Carolyn Mair on Advertisements for Cosmetic Surgery and Beauty Practices

This is the second in a series of posts about whether advertisements for cosmetic surgery and other beauty practices should be banned. In this post, Carolyn Mair, Reader in Psychology at the London College of Fashion, gives her views. If you would like to contribute to this discussion please email your response to Jan Kandiyali.

Would you be in favour of banning all advertisements for non-invasive beauty treatments and/or cosmetic surgery?
No, but I would like to see this 'industry' regulated with referrals from professionals (psychologists/GPS etc.) being required.

If you are not in favour of banning all advertisements would you be in favour of banning some - for instance for certain types of procedures?
Yes, for treatments that are expected to produce results that can be achieved through other interventions (such as exercise/diet).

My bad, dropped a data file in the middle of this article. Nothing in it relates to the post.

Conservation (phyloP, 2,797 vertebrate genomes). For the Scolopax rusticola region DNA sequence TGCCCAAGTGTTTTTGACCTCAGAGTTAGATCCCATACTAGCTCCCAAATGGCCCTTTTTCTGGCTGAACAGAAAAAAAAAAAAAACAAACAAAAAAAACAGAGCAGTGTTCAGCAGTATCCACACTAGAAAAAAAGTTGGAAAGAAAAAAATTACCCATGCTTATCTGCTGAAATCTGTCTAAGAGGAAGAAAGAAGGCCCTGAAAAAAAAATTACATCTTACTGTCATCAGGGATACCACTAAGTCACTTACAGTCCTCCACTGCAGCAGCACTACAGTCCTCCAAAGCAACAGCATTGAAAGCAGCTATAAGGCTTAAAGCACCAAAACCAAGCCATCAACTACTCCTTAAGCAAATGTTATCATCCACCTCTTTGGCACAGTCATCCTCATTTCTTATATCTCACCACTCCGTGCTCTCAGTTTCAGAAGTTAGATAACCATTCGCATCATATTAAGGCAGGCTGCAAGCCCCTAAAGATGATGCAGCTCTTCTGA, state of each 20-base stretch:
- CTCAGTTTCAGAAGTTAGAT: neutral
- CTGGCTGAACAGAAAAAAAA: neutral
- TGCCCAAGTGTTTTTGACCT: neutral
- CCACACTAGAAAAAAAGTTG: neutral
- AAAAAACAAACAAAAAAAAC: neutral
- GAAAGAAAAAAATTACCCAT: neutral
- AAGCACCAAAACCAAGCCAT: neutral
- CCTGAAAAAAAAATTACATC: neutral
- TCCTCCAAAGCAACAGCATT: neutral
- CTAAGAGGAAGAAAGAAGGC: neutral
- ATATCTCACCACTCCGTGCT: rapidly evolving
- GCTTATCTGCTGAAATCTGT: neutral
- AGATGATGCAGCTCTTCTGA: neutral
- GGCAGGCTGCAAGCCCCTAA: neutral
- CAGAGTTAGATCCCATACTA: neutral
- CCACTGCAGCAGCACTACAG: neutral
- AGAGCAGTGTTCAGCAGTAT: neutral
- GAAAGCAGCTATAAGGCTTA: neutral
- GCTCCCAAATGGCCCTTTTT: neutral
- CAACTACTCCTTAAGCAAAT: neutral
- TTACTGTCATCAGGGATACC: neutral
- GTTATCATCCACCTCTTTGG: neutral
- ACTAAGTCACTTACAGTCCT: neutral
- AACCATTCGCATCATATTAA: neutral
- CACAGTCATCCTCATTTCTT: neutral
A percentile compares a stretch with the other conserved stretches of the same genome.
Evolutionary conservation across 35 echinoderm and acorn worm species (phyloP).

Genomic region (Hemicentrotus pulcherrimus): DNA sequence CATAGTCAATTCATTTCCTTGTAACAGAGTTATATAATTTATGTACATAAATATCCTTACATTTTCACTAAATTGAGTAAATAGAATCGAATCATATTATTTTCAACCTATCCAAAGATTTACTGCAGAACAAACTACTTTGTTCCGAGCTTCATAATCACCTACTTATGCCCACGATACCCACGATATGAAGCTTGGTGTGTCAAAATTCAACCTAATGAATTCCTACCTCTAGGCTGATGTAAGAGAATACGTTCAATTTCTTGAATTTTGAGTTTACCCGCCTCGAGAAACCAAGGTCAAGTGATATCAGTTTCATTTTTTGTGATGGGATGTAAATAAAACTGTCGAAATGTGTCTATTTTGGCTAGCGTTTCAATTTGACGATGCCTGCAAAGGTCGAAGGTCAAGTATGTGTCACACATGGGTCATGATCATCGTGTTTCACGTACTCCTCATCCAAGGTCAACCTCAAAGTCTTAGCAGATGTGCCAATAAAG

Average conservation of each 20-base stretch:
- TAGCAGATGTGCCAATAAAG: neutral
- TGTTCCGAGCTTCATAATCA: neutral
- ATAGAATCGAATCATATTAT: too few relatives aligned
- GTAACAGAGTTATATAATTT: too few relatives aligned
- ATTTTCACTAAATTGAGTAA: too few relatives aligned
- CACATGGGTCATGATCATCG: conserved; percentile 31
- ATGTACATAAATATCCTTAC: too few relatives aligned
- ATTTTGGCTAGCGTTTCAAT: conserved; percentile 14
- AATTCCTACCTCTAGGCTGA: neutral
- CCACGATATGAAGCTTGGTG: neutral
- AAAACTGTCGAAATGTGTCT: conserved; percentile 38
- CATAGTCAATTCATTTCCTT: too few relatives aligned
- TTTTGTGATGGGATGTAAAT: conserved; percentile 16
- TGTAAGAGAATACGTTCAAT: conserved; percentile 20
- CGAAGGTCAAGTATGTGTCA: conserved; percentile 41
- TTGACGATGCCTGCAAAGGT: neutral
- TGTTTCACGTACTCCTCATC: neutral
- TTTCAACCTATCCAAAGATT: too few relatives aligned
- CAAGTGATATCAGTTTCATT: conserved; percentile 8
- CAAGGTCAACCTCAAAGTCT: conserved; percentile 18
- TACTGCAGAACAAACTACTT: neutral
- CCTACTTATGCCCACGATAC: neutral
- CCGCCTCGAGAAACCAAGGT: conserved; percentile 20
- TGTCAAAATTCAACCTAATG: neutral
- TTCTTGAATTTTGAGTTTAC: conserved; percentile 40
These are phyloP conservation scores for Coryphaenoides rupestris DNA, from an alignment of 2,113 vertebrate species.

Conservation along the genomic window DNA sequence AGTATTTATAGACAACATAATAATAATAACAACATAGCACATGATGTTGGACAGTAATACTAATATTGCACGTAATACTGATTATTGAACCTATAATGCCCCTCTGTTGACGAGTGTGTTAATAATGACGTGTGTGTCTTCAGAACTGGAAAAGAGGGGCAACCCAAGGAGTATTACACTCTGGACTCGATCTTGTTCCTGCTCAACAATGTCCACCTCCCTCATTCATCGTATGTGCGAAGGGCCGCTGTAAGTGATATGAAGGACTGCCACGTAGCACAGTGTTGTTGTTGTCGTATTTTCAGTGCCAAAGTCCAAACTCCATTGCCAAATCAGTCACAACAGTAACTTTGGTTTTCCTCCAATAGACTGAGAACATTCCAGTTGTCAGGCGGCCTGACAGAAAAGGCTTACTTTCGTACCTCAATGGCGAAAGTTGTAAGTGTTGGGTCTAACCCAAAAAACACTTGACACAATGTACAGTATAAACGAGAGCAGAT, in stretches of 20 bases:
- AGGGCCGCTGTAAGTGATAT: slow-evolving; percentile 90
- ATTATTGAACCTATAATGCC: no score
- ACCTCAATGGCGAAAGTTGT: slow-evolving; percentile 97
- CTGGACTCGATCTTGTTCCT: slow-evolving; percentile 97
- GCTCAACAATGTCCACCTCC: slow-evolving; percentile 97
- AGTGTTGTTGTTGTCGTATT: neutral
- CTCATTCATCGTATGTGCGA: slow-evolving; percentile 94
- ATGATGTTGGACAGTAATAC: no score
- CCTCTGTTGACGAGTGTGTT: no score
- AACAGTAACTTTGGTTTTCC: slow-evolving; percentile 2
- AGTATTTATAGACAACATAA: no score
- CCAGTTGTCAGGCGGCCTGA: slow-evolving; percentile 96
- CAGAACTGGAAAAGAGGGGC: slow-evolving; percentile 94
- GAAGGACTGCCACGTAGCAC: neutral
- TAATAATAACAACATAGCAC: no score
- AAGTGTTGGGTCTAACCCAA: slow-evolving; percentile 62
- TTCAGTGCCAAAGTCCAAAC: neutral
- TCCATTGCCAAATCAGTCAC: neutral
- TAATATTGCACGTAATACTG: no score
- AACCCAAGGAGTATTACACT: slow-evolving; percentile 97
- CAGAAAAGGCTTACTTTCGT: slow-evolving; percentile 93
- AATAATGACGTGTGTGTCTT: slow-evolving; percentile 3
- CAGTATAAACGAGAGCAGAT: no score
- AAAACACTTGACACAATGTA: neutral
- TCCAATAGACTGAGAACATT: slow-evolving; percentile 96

If so can you explain why for some and not all and how you would determine which should be advertised?
Treatments that could enhance quality of life, that cannot be achieved through other measures. Even so, referrals should come via a professional to counsel potential 'customers'.

Would you differentiate depending on where adverts were placed; for instance would you accept adverts in women's magazines where the intended audience is adult women, but not in public places where they would be seen by children?
Yes.

Alternatively do you think that any banning advertisements would be wrong and why?
Not wrong, but difficult to enforce.

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